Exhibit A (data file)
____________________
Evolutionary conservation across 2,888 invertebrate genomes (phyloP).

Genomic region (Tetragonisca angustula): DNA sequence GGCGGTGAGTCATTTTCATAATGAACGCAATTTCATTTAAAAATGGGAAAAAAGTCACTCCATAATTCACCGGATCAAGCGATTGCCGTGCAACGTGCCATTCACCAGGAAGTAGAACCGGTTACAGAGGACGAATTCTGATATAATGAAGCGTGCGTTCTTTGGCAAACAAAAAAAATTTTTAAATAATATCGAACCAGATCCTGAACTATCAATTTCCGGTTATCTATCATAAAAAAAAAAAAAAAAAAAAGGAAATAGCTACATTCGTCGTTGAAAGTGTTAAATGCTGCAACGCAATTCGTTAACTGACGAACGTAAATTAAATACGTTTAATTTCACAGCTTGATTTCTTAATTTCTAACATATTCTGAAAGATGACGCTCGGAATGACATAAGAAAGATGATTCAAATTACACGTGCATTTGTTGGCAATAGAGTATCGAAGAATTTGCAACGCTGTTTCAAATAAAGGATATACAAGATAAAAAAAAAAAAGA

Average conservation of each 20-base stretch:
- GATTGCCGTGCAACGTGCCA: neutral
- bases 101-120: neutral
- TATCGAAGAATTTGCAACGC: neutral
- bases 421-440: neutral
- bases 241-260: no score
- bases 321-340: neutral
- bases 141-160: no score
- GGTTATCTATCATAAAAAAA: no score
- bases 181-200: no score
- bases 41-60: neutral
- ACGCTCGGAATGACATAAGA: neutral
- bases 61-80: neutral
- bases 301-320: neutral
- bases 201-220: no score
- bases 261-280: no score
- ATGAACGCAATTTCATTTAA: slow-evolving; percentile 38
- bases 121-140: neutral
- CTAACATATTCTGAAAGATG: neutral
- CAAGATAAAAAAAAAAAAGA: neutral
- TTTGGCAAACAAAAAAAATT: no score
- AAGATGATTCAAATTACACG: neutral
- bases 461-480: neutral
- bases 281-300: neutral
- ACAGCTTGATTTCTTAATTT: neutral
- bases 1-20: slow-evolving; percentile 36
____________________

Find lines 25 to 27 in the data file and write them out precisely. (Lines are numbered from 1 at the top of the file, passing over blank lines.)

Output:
- bases 461-480: neutral
- bases 281-300: neutral
- ACAGCTTGATTTCTTAATTT: neutral